A friend of mine in Melbourne just left a job she'd had for three years and loved dearly. I'll describe a little of what she did. She managed eight people, trained many more, wrote several successful tender submissions that funded her team, gave evidence at a parliamentary hearing, oversaw her organisation's accounts and was responsible for most of her workplace's administration.
I could go on, but you get the drift: she was pretty busy.
The punchline? Her salary, as of this month, was $65,000 a year. In other words, what an average APS4 officer earns in the public service.
I don't need to point out to Canberrans that the average APS4 neither performs tasks nor holds responsibilities anywhere near as complex as my friend's. Indeed, nor would the typical public servant in this city, who these days is an EL1 on about $102,000.
You may have guessed my friend worked in the community sector. She'd stay there, too, but, as she told me last week: ''I just can't afford it, I need to save for a [home] deposit.''
The point of this tale is neither to highlight the poor pay of those in the non-profit sector nor to have a dig at the comparatively high pay of bureaucrats. It's just a reminder that workplaces, and wages, aren't always strictly ''fair''. Indeed, some of my media colleagues earn far less even than my Melburnian friend. And it's not as though their jobs are simple: they're required to make more decisions in a week than some public servants do in a year, and they certainly face a much higher level of direct public scrutiny.
The employment marketplace, however, isn't only about dollars. Many of us choose lower-paid jobs because we like the work. Others eschew a higher salary because they don't want the responsibility, or long hours, that come with it. Nonetheless, if an employer really wants someone, they can lure them with money in most cases. It's usually a question of price.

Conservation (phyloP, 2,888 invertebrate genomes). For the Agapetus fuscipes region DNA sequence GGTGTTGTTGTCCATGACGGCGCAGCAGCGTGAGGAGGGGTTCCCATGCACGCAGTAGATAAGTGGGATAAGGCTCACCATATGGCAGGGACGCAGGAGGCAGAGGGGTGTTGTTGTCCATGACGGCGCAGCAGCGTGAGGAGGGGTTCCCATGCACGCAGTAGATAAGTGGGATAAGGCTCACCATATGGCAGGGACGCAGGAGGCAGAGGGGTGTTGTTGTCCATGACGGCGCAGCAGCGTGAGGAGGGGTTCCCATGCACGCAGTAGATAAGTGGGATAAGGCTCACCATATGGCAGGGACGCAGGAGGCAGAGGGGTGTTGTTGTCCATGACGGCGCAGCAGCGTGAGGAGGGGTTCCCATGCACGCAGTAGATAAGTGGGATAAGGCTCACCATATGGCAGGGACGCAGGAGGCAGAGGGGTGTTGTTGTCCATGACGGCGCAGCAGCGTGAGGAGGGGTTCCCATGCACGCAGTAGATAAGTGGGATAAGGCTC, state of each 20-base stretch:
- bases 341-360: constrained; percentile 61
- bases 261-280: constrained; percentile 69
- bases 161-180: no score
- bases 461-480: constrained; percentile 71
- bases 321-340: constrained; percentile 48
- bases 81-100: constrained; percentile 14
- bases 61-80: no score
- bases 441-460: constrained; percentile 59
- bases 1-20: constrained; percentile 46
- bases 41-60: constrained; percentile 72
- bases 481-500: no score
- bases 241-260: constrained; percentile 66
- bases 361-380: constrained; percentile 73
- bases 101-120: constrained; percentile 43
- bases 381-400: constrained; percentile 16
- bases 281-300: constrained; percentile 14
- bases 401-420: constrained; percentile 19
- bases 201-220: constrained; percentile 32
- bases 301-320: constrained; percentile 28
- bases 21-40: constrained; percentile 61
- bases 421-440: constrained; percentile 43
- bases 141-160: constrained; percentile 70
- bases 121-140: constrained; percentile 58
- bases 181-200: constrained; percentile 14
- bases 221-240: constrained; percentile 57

And so to the Remuneration Tribunal's decision this week to increase the pay of various public office holders. The increases were actually far greater than the media reported. For example, the Australian Federal Police commissioner's salary package will jump from $477,740 to $650,000 by July 2014, the director-general of ASIO's will rise from $461,650 to $600,000, and so on.
These raises were one-offs, not annual increases. They followed a detailed study of government agency heads' responsibilities, skills, their exposure to risks and the opportunity costs they pay to do their jobs. Yet even after the latest increases, public-sector chief executives remain remarkably poorly paid compared with business executives. Is it ''fair'' that the head of the federal Treasury has a pay package worth $653,000, when the average chief executive of a top-100 company took home $4.7 million last year? After all, the top government jobs are at least as demanding.
Nonetheless, the tribunal's decision was met with predictable fury. The public servants' union said the pay rises were too high given the government was tightening its belt and shedding jobs. Others said the increases explained why the budget was in deficit. (Let's put an immediate end to that imbecilic argument: senior executives' pay makes up only 3.9 per cent of the federal government's total wages bill, which itself is just a small fraction of total budget spending.)
Do the heads of government agencies need salaries of the order they receive? Of course not. Would they stay in their jobs if they were paid only a little more than their staff? A few would, but most would probably follow the money and leave.
What's missing from this debate is a little perspective. Our senior officials do not cost us a packet; they're relatively cheap. If you're angered by their pay, perhaps you should ask yourself why you haven't applied for their jobs. In truth, you're probably not up to it. And if you're a public servant in Canberra, perhaps you should remind yourself occasionally of the many workers who earn less than you, and be content. Are you really worth more than them all?
Ask yourself why you haven't applied for their jobs. In truth, you're probably not up to it.